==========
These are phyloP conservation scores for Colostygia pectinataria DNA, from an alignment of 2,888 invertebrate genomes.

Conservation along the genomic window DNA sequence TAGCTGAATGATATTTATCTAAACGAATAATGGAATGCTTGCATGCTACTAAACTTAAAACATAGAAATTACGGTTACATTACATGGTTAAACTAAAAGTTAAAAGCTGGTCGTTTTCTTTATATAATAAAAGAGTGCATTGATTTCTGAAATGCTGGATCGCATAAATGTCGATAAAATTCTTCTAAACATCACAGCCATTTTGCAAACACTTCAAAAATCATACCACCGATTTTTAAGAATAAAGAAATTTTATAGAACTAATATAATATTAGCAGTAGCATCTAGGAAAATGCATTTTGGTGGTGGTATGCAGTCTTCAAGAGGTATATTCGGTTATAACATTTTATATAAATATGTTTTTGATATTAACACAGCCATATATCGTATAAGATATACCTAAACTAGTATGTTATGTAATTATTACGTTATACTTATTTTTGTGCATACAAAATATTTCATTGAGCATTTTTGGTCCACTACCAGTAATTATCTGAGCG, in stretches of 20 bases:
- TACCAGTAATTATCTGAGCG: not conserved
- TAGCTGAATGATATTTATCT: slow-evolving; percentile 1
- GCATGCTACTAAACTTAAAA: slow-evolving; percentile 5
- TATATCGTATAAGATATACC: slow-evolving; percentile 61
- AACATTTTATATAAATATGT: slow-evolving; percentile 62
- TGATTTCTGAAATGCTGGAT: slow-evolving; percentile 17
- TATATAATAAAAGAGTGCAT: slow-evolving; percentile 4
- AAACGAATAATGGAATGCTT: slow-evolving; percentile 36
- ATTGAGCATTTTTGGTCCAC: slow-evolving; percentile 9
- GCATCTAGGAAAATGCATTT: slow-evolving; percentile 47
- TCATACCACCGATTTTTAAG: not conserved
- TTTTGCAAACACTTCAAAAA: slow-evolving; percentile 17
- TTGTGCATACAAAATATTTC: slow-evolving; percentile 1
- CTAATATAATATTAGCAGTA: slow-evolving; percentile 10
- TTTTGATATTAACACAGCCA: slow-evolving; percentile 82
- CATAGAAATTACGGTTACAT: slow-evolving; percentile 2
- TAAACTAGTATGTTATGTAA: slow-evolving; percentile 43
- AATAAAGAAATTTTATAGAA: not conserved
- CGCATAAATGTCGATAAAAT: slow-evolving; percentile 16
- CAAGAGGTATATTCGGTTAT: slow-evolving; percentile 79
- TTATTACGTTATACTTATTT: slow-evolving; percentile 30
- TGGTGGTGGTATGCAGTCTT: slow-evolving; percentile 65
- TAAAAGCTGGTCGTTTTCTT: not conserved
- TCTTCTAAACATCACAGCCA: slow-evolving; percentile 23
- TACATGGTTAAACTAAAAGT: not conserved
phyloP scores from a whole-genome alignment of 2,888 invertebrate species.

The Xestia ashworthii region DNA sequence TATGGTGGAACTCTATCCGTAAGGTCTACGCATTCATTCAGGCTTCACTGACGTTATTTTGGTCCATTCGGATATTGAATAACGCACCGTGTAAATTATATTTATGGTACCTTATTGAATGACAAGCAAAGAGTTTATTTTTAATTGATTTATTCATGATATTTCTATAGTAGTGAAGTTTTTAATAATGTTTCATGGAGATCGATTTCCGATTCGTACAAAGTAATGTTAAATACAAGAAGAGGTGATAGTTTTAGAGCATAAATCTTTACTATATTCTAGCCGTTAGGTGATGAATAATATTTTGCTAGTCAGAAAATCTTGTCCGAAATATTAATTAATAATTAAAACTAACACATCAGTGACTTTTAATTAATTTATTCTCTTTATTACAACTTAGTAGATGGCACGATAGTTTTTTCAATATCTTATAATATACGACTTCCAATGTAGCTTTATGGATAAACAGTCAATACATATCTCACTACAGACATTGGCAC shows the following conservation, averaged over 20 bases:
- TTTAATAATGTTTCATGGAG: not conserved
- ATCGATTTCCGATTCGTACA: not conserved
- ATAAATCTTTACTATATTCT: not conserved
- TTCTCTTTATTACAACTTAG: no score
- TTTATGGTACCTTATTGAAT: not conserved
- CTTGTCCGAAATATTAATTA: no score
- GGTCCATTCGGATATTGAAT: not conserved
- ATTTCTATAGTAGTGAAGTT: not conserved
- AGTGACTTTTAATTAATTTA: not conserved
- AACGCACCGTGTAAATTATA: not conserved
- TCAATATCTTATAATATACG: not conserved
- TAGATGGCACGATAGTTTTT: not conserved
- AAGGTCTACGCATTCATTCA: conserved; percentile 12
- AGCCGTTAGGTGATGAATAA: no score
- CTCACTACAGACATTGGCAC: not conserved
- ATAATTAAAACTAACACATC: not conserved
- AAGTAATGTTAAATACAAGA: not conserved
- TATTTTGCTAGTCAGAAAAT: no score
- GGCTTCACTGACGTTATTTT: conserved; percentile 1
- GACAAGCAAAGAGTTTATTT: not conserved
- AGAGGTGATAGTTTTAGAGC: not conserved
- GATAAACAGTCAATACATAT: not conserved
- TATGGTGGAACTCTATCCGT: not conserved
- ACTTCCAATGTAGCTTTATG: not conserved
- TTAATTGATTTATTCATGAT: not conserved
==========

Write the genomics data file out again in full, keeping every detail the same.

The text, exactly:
These are phyloP conservation scores for Colostygia pectinataria DNA, from an alignment of 2,888 invertebrate genomes.

Conservation along the genomic window DNA sequence TAGCTGAATGATATTTATCTAAACGAATAATGGAATGCTTGCATGCTACTAAACTTAAAACATAGAAATTACGGTTACATTACATGGTTAAACTAAAAGTTAAAAGCTGGTCGTTTTCTTTATATAATAAAAGAGTGCATTGATTTCTGAAATGCTGGATCGCATAAATGTCGATAAAATTCTTCTAAACATCACAGCCATTTTGCAAACACTTCAAAAATCATACCACCGATTTTTAAGAATAAAGAAATTTTATAGAACTAATATAATATTAGCAGTAGCATCTAGGAAAATGCATTTTGGTGGTGGTATGCAGTCTTCAAGAGGTATATTCGGTTATAACATTTTATATAAATATGTTTTTGATATTAACACAGCCATATATCGTATAAGATATACCTAAACTAGTATGTTATGTAATTATTACGTTATACTTATTTTTGTGCATACAAAATATTTCATTGAGCATTTTTGGTCCACTACCAGTAATTATCTGAGCG, in stretches of 20 bases:
- TACCAGTAATTATCTGAGCG: not conserved
- TAGCTGAATGATATTTATCT: slow-evolving; percentile 1
- GCATGCTACTAAACTTAAAA: slow-evolving; percentile 5
- TATATCGTATAAGATATACC: slow-evolving; percentile 61
- AACATTTTATATAAATATGT: slow-evolving; percentile 62
- TGATTTCTGAAATGCTGGAT: slow-evolving; percentile 17
- TATATAATAAAAGAGTGCAT: slow-evolving; percentile 4
- AAACGAATAATGGAATGCTT: slow-evolving; percentile 36
- ATTGAGCATTTTTGGTCCAC: slow-evolving; percentile 9
- GCATCTAGGAAAATGCATTT: slow-evolving; percentile 47
- TCATACCACCGATTTTTAAG: not conserved
- TTTTGCAAACACTTCAAAAA: slow-evolving; percentile 17
- TTGTGCATACAAAATATTTC: slow-evolving; percentile 1
- CTAATATAATATTAGCAGTA: slow-evolving; percentile 10
- TTTTGATATTAACACAGCCA: slow-evolving; percentile 82
- CATAGAAATTACGGTTACAT: slow-evolving; percentile 2
- TAAACTAGTATGTTATGTAA: slow-evolving; percentile 43
- AATAAAGAAATTTTATAGAA: not conserved
- CGCATAAATGTCGATAAAAT: slow-evolving; percentile 16
- CAAGAGGTATATTCGGTTAT: slow-evolving; percentile 79
- TTATTACGTTATACTTATTT: slow-evolving; percentile 30
- TGGTGGTGGTATGCAGTCTT: slow-evolving; percentile 65
- TAAAAGCTGGTCGTTTTCTT: not conserved
- TCTTCTAAACATCACAGCCA: slow-evolving; percentile 23
- TACATGGTTAAACTAAAAGT: not conserved
phyloP scores from a whole-genome alignment of 2,888 invertebrate species.

The Xestia ashworthii region DNA sequence TATGGTGGAACTCTATCCGTAAGGTCTACGCATTCATTCAGGCTTCACTGACGTTATTTTGGTCCATTCGGATATTGAATAACGCACCGTGTAAATTATATTTATGGTACCTTATTGAATGACAAGCAAAGAGTTTATTTTTAATTGATTTATTCATGATATTTCTATAGTAGTGAAGTTTTTAATAATGTTTCATGGAGATCGATTTCCGATTCGTACAAAGTAATGTTAAATACAAGAAGAGGTGATAGTTTTAGAGCATAAATCTTTACTATATTCTAGCCGTTAGGTGATGAATAATATTTTGCTAGTCAGAAAATCTTGTCCGAAATATTAATTAATAATTAAAACTAACACATCAGTGACTTTTAATTAATTTATTCTCTTTATTACAACTTAGTAGATGGCACGATAGTTTTTTCAATATCTTATAATATACGACTTCCAATGTAGCTTTATGGATAAACAGTCAATACATATCTCACTACAGACATTGGCAC shows the following conservation, averaged over 20 bases:
- TTTAATAATGTTTCATGGAG: not conserved
- ATCGATTTCCGATTCGTACA: not conserved
- ATAAATCTTTACTATATTCT: not conserved
- TTCTCTTTATTACAACTTAG: no score
- TTTATGGTACCTTATTGAAT: not conserved
- CTTGTCCGAAATATTAATTA: no score
- GGTCCATTCGGATATTGAAT: not conserved
- ATTTCTATAGTAGTGAAGTT: not conserved
- AGTGACTTTTAATTAATTTA: not conserved
- AACGCACCGTGTAAATTATA: not conserved
- TCAATATCTTATAATATACG: not conserved
- TAGATGGCACGATAGTTTTT: not conserved
- AAGGTCTACGCATTCATTCA: conserved; percentile 12
- AGCCGTTAGGTGATGAATAA: no score
- CTCACTACAGACATTGGCAC: not conserved
- ATAATTAAAACTAACACATC: not conserved
- AAGTAATGTTAAATACAAGA: not conserved
- TATTTTGCTAGTCAGAAAAT: no score
- GGCTTCACTGACGTTATTTT: conserved; percentile 1
- GACAAGCAAAGAGTTTATTT: not conserved
- AGAGGTGATAGTTTTAGAGC: not conserved
- GATAAACAGTCAATACATAT: not conserved
- TATGGTGGAACTCTATCCGT: not conserved
- ACTTCCAATGTAGCTTTATG: not conserved
- TTAATTGATTTATTCATGAT: not conserved